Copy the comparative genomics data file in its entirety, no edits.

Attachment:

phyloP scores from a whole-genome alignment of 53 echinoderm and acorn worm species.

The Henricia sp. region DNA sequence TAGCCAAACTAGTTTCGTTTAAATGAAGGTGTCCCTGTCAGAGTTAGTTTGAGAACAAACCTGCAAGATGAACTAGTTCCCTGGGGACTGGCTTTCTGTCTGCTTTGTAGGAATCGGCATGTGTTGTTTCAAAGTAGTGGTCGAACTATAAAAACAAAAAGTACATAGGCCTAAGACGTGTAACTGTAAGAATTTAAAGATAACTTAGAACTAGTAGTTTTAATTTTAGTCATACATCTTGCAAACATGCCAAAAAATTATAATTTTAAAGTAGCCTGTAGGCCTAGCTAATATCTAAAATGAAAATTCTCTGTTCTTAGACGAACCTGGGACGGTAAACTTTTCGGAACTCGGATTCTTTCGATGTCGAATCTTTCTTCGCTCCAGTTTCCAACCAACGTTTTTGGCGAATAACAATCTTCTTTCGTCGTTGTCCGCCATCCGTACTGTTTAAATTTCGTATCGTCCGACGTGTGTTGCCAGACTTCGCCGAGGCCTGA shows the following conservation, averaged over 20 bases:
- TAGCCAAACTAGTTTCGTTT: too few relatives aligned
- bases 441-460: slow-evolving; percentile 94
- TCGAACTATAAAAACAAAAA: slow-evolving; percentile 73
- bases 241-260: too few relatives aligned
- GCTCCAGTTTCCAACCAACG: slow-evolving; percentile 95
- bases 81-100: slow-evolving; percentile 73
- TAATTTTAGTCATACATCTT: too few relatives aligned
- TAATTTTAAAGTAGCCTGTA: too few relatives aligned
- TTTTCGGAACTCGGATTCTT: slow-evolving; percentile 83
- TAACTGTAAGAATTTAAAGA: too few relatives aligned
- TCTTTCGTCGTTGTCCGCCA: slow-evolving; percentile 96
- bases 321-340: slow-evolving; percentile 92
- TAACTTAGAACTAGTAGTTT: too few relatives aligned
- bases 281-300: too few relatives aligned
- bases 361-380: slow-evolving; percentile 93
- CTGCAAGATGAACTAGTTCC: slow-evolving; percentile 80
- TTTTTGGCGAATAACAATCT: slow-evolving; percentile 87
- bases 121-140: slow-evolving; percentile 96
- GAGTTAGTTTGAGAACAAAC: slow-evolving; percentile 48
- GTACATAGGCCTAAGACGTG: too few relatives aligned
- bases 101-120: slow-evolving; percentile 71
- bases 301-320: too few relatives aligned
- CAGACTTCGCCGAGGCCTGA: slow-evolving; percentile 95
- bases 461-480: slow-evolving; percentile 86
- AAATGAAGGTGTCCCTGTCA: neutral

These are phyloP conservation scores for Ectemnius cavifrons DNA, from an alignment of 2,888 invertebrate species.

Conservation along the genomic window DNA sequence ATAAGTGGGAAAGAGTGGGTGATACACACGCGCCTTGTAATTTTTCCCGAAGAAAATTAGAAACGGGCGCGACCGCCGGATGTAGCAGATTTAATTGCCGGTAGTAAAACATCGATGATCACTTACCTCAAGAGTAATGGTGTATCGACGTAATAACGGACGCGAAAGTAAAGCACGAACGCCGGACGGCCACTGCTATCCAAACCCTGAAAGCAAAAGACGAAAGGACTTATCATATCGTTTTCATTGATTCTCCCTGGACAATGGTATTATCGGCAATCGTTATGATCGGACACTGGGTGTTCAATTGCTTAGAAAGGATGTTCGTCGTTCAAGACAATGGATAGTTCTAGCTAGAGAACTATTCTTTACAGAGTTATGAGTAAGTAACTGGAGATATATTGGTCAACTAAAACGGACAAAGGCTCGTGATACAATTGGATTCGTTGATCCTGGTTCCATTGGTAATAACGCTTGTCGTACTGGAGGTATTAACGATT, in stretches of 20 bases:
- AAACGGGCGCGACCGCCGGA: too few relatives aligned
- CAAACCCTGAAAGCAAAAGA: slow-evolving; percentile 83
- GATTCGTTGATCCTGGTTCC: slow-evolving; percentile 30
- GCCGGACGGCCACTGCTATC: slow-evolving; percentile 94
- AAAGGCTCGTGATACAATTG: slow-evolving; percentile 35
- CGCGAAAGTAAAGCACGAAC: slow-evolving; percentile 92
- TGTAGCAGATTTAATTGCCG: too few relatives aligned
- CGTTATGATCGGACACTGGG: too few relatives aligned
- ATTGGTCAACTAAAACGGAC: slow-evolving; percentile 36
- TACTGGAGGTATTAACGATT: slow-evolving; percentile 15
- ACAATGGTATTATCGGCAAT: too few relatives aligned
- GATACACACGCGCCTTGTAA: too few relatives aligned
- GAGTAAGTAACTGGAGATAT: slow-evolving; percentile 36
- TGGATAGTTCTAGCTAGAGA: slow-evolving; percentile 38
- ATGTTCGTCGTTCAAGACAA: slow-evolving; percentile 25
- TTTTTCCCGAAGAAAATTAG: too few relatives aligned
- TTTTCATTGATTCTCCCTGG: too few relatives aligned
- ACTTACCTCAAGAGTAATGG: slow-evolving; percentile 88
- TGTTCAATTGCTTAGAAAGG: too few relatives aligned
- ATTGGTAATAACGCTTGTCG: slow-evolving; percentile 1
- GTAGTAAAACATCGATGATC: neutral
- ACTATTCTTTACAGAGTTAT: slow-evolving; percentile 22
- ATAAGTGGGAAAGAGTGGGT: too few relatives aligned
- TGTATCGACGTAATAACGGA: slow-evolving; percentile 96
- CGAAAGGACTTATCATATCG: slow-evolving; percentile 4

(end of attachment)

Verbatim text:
phyloP scores from a whole-genome alignment of 53 echinoderm and acorn worm species.

The Henricia sp. region DNA sequence TAGCCAAACTAGTTTCGTTTAAATGAAGGTGTCCCTGTCAGAGTTAGTTTGAGAACAAACCTGCAAGATGAACTAGTTCCCTGGGGACTGGCTTTCTGTCTGCTTTGTAGGAATCGGCATGTGTTGTTTCAAAGTAGTGGTCGAACTATAAAAACAAAAAGTACATAGGCCTAAGACGTGTAACTGTAAGAATTTAAAGATAACTTAGAACTAGTAGTTTTAATTTTAGTCATACATCTTGCAAACATGCCAAAAAATTATAATTTTAAAGTAGCCTGTAGGCCTAGCTAATATCTAAAATGAAAATTCTCTGTTCTTAGACGAACCTGGGACGGTAAACTTTTCGGAACTCGGATTCTTTCGATGTCGAATCTTTCTTCGCTCCAGTTTCCAACCAACGTTTTTGGCGAATAACAATCTTCTTTCGTCGTTGTCCGCCATCCGTACTGTTTAAATTTCGTATCGTCCGACGTGTGTTGCCAGACTTCGCCGAGGCCTGA shows the following conservation, averaged over 20 bases:
- TAGCCAAACTAGTTTCGTTT: too few relatives aligned
- bases 441-460: slow-evolving; percentile 94
- TCGAACTATAAAAACAAAAA: slow-evolving; percentile 73
- bases 241-260: too few relatives aligned
- GCTCCAGTTTCCAACCAACG: slow-evolving; percentile 95
- bases 81-100: slow-evolving; percentile 73
- TAATTTTAGTCATACATCTT: too few relatives aligned
- TAATTTTAAAGTAGCCTGTA: too few relatives aligned
- TTTTCGGAACTCGGATTCTT: slow-evolving; percentile 83
- TAACTGTAAGAATTTAAAGA: too few relatives aligned
- TCTTTCGTCGTTGTCCGCCA: slow-evolving; percentile 96
- bases 321-340: slow-evolving; percentile 92
- TAACTTAGAACTAGTAGTTT: too few relatives aligned
- bases 281-300: too few relatives aligned
- bases 361-380: slow-evolving; percentile 93
- CTGCAAGATGAACTAGTTCC: slow-evolving; percentile 80
- TTTTTGGCGAATAACAATCT: slow-evolving; percentile 87
- bases 121-140: slow-evolving; percentile 96
- GAGTTAGTTTGAGAACAAAC: slow-evolving; percentile 48
- GTACATAGGCCTAAGACGTG: too few relatives aligned
- bases 101-120: slow-evolving; percentile 71
- bases 301-320: too few relatives aligned
- CAGACTTCGCCGAGGCCTGA: slow-evolving; percentile 95
- bases 461-480: slow-evolving; percentile 86
- AAATGAAGGTGTCCCTGTCA: neutral

These are phyloP conservation scores for Ectemnius cavifrons DNA, from an alignment of 2,888 invertebrate species.

Conservation along the genomic window DNA sequence ATAAGTGGGAAAGAGTGGGTGATACACACGCGCCTTGTAATTTTTCCCGAAGAAAATTAGAAACGGGCGCGACCGCCGGATGTAGCAGATTTAATTGCCGGTAGTAAAACATCGATGATCACTTACCTCAAGAGTAATGGTGTATCGACGTAATAACGGACGCGAAAGTAAAGCACGAACGCCGGACGGCCACTGCTATCCAAACCCTGAAAGCAAAAGACGAAAGGACTTATCATATCGTTTTCATTGATTCTCCCTGGACAATGGTATTATCGGCAATCGTTATGATCGGACACTGGGTGTTCAATTGCTTAGAAAGGATGTTCGTCGTTCAAGACAATGGATAGTTCTAGCTAGAGAACTATTCTTTACAGAGTTATGAGTAAGTAACTGGAGATATATTGGTCAACTAAAACGGACAAAGGCTCGTGATACAATTGGATTCGTTGATCCTGGTTCCATTGGTAATAACGCTTGTCGTACTGGAGGTATTAACGATT, in stretches of 20 bases:
- AAACGGGCGCGACCGCCGGA: too few relatives aligned
- CAAACCCTGAAAGCAAAAGA: slow-evolving; percentile 83
- GATTCGTTGATCCTGGTTCC: slow-evolving; percentile 30
- GCCGGACGGCCACTGCTATC: slow-evolving; percentile 94
- AAAGGCTCGTGATACAATTG: slow-evolving; percentile 35
- CGCGAAAGTAAAGCACGAAC: slow-evolving; percentile 92
- TGTAGCAGATTTAATTGCCG: too few relatives aligned
- CGTTATGATCGGACACTGGG: too few relatives aligned
- ATTGGTCAACTAAAACGGAC: slow-evolving; percentile 36
- TACTGGAGGTATTAACGATT: slow-evolving; percentile 15
- ACAATGGTATTATCGGCAAT: too few relatives aligned
- GATACACACGCGCCTTGTAA: too few relatives aligned
- GAGTAAGTAACTGGAGATAT: slow-evolving; percentile 36
- TGGATAGTTCTAGCTAGAGA: slow-evolving; percentile 38
- ATGTTCGTCGTTCAAGACAA: slow-evolving; percentile 25
- TTTTTCCCGAAGAAAATTAG: too few relatives aligned
- TTTTCATTGATTCTCCCTGG: too few relatives aligned
- ACTTACCTCAAGAGTAATGG: slow-evolving; percentile 88
- TGTTCAATTGCTTAGAAAGG: too few relatives aligned
- ATTGGTAATAACGCTTGTCG: slow-evolving; percentile 1
- GTAGTAAAACATCGATGATC: neutral
- ACTATTCTTTACAGAGTTAT: slow-evolving; percentile 22
- ATAAGTGGGAAAGAGTGGGT: too few relatives aligned
- TGTATCGACGTAATAACGGA: slow-evolving; percentile 96
- CGAAAGGACTTATCATATCG: slow-evolving; percentile 4